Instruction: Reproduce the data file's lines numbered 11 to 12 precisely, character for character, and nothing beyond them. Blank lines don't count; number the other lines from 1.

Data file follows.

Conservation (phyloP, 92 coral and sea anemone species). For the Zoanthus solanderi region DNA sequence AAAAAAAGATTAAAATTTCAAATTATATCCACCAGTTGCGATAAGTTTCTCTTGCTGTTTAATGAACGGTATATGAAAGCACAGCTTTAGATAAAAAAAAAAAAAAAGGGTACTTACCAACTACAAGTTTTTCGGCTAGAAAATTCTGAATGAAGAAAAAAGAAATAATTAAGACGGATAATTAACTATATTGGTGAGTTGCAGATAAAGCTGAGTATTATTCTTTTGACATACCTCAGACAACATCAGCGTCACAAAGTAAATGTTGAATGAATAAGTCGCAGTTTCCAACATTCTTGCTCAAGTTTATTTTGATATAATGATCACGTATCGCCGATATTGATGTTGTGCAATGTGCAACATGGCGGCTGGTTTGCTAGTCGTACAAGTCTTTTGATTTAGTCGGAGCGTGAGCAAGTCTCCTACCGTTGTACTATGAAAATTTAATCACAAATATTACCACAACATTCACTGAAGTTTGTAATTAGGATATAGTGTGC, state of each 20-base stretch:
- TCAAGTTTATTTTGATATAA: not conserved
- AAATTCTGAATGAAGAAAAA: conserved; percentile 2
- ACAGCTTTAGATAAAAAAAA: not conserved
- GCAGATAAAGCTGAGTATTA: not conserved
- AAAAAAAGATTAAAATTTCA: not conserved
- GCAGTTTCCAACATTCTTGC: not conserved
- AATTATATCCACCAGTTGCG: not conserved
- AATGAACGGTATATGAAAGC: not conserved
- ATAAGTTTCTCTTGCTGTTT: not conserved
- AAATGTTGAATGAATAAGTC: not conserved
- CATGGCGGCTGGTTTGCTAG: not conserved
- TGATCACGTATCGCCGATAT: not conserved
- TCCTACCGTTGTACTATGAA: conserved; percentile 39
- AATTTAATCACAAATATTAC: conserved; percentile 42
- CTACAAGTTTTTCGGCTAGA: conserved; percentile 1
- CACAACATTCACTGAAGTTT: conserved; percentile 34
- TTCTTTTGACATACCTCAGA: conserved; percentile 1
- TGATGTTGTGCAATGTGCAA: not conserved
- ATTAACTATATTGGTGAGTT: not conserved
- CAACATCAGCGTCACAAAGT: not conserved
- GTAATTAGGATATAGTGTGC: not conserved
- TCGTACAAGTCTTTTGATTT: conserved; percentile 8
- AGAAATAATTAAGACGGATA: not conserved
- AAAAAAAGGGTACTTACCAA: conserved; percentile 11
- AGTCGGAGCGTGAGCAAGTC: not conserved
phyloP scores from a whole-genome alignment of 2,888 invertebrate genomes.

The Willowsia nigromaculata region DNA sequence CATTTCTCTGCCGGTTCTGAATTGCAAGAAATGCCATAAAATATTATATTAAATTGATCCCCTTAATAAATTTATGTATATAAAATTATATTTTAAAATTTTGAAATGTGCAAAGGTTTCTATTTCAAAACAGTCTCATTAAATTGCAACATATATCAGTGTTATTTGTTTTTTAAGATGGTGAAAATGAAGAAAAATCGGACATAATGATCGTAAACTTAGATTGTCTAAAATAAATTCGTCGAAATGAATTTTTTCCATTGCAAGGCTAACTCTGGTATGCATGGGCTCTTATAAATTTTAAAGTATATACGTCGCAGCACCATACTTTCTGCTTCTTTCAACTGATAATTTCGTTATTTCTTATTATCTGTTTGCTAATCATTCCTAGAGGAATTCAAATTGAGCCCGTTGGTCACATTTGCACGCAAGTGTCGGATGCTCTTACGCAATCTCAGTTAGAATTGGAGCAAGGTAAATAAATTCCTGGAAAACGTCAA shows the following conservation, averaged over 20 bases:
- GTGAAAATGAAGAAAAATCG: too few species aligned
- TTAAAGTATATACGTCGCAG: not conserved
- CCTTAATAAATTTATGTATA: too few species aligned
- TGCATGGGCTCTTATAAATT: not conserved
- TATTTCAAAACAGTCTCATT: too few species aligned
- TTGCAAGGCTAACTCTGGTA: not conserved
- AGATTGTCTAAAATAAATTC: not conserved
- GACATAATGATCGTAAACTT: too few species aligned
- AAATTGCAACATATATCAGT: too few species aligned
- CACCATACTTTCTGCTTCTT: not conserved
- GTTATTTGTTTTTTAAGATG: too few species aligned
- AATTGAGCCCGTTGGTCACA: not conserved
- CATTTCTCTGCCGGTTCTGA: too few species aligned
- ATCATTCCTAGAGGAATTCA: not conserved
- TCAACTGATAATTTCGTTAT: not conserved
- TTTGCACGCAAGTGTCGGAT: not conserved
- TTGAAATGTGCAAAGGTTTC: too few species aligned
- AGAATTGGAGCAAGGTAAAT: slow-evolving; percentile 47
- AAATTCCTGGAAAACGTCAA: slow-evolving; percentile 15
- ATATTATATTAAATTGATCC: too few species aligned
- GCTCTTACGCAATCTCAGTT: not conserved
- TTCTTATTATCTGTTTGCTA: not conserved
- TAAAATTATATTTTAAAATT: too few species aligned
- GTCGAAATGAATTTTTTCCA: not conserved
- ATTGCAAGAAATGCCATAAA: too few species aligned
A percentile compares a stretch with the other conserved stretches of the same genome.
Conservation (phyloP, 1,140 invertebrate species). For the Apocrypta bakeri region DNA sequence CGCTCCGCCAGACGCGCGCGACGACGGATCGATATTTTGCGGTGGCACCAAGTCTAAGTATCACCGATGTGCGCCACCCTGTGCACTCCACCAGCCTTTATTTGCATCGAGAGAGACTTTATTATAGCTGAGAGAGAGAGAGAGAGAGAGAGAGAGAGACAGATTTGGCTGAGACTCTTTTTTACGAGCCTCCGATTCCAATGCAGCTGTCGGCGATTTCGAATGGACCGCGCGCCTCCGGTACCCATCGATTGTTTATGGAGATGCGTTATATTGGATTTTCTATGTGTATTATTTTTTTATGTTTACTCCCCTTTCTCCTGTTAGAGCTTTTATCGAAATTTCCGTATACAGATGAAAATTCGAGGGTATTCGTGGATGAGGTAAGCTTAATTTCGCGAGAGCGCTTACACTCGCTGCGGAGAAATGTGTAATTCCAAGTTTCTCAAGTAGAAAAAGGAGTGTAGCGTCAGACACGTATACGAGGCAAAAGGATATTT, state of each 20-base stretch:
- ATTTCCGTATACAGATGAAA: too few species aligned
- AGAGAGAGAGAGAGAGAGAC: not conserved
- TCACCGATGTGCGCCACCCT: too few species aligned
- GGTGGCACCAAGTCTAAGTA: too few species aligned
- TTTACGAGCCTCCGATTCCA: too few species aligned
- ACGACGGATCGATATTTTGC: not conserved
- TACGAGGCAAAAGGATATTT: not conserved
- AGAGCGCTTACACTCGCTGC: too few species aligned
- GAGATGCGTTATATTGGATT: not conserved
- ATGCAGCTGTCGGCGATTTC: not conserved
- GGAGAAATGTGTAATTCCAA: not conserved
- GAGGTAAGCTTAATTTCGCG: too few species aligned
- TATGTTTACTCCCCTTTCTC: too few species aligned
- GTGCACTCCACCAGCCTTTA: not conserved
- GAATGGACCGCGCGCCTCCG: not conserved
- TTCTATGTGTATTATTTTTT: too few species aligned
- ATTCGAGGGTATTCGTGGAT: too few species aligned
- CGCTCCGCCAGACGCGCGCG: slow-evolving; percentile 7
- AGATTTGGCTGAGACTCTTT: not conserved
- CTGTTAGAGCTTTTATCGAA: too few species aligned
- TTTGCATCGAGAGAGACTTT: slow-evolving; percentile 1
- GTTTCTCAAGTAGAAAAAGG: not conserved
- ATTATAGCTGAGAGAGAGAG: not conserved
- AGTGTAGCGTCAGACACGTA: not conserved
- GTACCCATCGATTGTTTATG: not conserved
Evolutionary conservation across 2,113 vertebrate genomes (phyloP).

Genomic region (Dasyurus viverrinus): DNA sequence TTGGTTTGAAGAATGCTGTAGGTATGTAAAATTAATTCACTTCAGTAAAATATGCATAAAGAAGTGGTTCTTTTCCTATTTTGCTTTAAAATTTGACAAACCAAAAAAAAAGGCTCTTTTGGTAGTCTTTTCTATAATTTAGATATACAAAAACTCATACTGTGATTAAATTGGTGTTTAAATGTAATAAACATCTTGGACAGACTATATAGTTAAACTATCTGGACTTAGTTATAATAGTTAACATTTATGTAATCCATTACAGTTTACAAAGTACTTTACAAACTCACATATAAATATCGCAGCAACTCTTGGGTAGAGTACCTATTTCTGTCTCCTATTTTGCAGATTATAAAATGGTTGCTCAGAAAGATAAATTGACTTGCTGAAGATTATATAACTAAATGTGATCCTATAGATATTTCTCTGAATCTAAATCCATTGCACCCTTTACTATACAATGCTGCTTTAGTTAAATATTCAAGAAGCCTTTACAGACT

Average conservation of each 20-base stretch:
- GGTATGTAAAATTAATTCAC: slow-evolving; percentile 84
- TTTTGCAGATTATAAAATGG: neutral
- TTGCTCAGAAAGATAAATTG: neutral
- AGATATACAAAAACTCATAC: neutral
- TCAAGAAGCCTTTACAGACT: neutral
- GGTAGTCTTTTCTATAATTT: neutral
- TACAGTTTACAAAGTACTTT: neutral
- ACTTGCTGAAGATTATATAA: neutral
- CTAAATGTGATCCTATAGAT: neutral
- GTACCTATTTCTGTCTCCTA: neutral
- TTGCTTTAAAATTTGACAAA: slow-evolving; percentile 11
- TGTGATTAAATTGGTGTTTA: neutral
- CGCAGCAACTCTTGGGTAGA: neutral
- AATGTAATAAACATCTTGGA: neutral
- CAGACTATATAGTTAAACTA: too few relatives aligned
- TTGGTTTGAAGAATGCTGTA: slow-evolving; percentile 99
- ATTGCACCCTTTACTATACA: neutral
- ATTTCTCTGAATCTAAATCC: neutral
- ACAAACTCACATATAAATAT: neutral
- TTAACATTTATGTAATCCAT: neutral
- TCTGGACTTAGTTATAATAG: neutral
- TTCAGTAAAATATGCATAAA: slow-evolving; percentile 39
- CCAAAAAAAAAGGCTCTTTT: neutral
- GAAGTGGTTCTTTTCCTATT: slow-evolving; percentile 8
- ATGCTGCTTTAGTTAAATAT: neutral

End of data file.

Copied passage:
- AAATGTTGAATGAATAAGTC: not conserved
- CATGGCGGCTGGTTTGCTAG: not conserved